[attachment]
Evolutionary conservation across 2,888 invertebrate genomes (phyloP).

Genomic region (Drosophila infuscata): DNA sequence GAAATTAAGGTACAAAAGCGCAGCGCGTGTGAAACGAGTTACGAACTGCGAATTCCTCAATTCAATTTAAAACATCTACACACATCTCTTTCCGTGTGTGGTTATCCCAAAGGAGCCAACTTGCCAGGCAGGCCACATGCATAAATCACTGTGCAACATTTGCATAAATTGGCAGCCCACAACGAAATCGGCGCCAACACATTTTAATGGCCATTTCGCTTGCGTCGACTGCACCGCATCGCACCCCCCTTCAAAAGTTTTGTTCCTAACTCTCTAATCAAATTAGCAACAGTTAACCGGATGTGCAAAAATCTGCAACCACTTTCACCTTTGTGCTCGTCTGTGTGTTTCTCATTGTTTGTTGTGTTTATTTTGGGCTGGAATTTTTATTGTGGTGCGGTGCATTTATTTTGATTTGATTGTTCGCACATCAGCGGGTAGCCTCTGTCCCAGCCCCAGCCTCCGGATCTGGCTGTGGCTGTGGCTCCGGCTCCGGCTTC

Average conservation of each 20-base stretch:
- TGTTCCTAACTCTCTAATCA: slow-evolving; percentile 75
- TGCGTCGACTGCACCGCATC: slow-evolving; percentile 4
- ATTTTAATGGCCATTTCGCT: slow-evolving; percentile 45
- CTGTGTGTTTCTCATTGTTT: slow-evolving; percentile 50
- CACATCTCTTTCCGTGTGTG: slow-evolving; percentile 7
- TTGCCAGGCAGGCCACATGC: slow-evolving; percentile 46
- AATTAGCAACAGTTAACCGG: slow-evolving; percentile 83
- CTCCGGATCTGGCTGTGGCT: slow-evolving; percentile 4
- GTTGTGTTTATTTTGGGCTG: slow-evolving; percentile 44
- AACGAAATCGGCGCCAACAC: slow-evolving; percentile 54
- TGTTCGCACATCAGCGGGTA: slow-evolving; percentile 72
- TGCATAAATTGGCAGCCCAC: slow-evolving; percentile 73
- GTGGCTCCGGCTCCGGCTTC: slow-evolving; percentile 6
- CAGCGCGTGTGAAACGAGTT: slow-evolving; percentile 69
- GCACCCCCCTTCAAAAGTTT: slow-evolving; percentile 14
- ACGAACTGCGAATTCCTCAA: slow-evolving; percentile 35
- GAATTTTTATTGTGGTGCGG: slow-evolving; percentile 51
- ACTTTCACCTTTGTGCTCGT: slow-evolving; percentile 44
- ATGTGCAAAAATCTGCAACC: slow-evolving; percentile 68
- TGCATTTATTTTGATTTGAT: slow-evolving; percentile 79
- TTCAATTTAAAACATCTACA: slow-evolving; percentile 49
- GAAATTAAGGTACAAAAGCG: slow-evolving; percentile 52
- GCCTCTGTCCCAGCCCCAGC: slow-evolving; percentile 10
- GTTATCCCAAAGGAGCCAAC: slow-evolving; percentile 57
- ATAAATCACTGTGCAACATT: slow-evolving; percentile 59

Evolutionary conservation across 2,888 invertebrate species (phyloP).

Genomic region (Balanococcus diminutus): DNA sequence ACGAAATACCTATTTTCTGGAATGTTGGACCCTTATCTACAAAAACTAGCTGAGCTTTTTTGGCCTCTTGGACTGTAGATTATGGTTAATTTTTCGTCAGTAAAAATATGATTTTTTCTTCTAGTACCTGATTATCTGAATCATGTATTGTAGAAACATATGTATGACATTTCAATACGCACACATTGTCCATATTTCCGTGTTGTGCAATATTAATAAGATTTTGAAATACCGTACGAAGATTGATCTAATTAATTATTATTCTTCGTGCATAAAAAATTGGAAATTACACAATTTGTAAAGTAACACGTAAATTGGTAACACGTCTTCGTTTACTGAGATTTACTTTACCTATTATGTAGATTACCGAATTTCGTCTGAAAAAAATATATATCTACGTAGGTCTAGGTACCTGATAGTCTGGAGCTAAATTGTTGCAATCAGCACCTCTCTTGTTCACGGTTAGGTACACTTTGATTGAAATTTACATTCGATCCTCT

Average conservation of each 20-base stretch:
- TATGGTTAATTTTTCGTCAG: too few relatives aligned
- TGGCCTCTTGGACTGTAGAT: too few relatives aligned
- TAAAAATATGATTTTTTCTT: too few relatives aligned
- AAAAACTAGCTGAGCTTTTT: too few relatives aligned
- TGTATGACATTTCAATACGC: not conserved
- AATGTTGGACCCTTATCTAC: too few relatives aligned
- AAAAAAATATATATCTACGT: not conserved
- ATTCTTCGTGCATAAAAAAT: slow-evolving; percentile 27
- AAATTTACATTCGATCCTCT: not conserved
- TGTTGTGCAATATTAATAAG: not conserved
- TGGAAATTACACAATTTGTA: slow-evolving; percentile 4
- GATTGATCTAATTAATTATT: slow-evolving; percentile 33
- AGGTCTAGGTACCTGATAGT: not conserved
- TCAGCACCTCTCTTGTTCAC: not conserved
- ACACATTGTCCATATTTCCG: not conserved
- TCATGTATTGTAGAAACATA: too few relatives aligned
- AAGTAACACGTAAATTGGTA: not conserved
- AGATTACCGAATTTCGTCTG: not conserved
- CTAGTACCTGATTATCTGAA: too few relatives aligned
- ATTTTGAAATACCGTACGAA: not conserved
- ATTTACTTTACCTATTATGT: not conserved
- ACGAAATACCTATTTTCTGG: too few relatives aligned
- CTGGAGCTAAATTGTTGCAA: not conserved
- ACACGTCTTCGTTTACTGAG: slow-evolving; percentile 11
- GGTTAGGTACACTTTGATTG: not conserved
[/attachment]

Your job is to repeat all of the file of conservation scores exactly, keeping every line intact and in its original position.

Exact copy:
Evolutionary conservation across 2,888 invertebrate genomes (phyloP).

Genomic region (Drosophila infuscata): DNA sequence GAAATTAAGGTACAAAAGCGCAGCGCGTGTGAAACGAGTTACGAACTGCGAATTCCTCAATTCAATTTAAAACATCTACACACATCTCTTTCCGTGTGTGGTTATCCCAAAGGAGCCAACTTGCCAGGCAGGCCACATGCATAAATCACTGTGCAACATTTGCATAAATTGGCAGCCCACAACGAAATCGGCGCCAACACATTTTAATGGCCATTTCGCTTGCGTCGACTGCACCGCATCGCACCCCCCTTCAAAAGTTTTGTTCCTAACTCTCTAATCAAATTAGCAACAGTTAACCGGATGTGCAAAAATCTGCAACCACTTTCACCTTTGTGCTCGTCTGTGTGTTTCTCATTGTTTGTTGTGTTTATTTTGGGCTGGAATTTTTATTGTGGTGCGGTGCATTTATTTTGATTTGATTGTTCGCACATCAGCGGGTAGCCTCTGTCCCAGCCCCAGCCTCCGGATCTGGCTGTGGCTGTGGCTCCGGCTCCGGCTTC

Average conservation of each 20-base stretch:
- TGTTCCTAACTCTCTAATCA: slow-evolving; percentile 75
- TGCGTCGACTGCACCGCATC: slow-evolving; percentile 4
- ATTTTAATGGCCATTTCGCT: slow-evolving; percentile 45
- CTGTGTGTTTCTCATTGTTT: slow-evolving; percentile 50
- CACATCTCTTTCCGTGTGTG: slow-evolving; percentile 7
- TTGCCAGGCAGGCCACATGC: slow-evolving; percentile 46
- AATTAGCAACAGTTAACCGG: slow-evolving; percentile 83
- CTCCGGATCTGGCTGTGGCT: slow-evolving; percentile 4
- GTTGTGTTTATTTTGGGCTG: slow-evolving; percentile 44
- AACGAAATCGGCGCCAACAC: slow-evolving; percentile 54
- TGTTCGCACATCAGCGGGTA: slow-evolving; percentile 72
- TGCATAAATTGGCAGCCCAC: slow-evolving; percentile 73
- GTGGCTCCGGCTCCGGCTTC: slow-evolving; percentile 6
- CAGCGCGTGTGAAACGAGTT: slow-evolving; percentile 69
- GCACCCCCCTTCAAAAGTTT: slow-evolving; percentile 14
- ACGAACTGCGAATTCCTCAA: slow-evolving; percentile 35
- GAATTTTTATTGTGGTGCGG: slow-evolving; percentile 51
- ACTTTCACCTTTGTGCTCGT: slow-evolving; percentile 44
- ATGTGCAAAAATCTGCAACC: slow-evolving; percentile 68
- TGCATTTATTTTGATTTGAT: slow-evolving; percentile 79
- TTCAATTTAAAACATCTACA: slow-evolving; percentile 49
- GAAATTAAGGTACAAAAGCG: slow-evolving; percentile 52
- GCCTCTGTCCCAGCCCCAGC: slow-evolving; percentile 10
- GTTATCCCAAAGGAGCCAAC: slow-evolving; percentile 57
- ATAAATCACTGTGCAACATT: slow-evolving; percentile 59

Evolutionary conservation across 2,888 invertebrate species (phyloP).

Genomic region (Balanococcus diminutus): DNA sequence ACGAAATACCTATTTTCTGGAATGTTGGACCCTTATCTACAAAAACTAGCTGAGCTTTTTTGGCCTCTTGGACTGTAGATTATGGTTAATTTTTCGTCAGTAAAAATATGATTTTTTCTTCTAGTACCTGATTATCTGAATCATGTATTGTAGAAACATATGTATGACATTTCAATACGCACACATTGTCCATATTTCCGTGTTGTGCAATATTAATAAGATTTTGAAATACCGTACGAAGATTGATCTAATTAATTATTATTCTTCGTGCATAAAAAATTGGAAATTACACAATTTGTAAAGTAACACGTAAATTGGTAACACGTCTTCGTTTACTGAGATTTACTTTACCTATTATGTAGATTACCGAATTTCGTCTGAAAAAAATATATATCTACGTAGGTCTAGGTACCTGATAGTCTGGAGCTAAATTGTTGCAATCAGCACCTCTCTTGTTCACGGTTAGGTACACTTTGATTGAAATTTACATTCGATCCTCT

Average conservation of each 20-base stretch:
- TATGGTTAATTTTTCGTCAG: too few relatives aligned
- TGGCCTCTTGGACTGTAGAT: too few relatives aligned
- TAAAAATATGATTTTTTCTT: too few relatives aligned
- AAAAACTAGCTGAGCTTTTT: too few relatives aligned
- TGTATGACATTTCAATACGC: not conserved
- AATGTTGGACCCTTATCTAC: too few relatives aligned
- AAAAAAATATATATCTACGT: not conserved
- ATTCTTCGTGCATAAAAAAT: slow-evolving; percentile 27
- AAATTTACATTCGATCCTCT: not conserved
- TGTTGTGCAATATTAATAAG: not conserved
- TGGAAATTACACAATTTGTA: slow-evolving; percentile 4
- GATTGATCTAATTAATTATT: slow-evolving; percentile 33
- AGGTCTAGGTACCTGATAGT: not conserved
- TCAGCACCTCTCTTGTTCAC: not conserved
- ACACATTGTCCATATTTCCG: not conserved
- TCATGTATTGTAGAAACATA: too few relatives aligned
- AAGTAACACGTAAATTGGTA: not conserved
- AGATTACCGAATTTCGTCTG: not conserved
- CTAGTACCTGATTATCTGAA: too few relatives aligned
- ATTTTGAAATACCGTACGAA: not conserved
- ATTTACTTTACCTATTATGT: not conserved
- ACGAAATACCTATTTTCTGG: too few relatives aligned
- CTGGAGCTAAATTGTTGCAA: not conserved
- ACACGTCTTCGTTTACTGAG: slow-evolving; percentile 11
- GGTTAGGTACACTTTGATTG: not conserved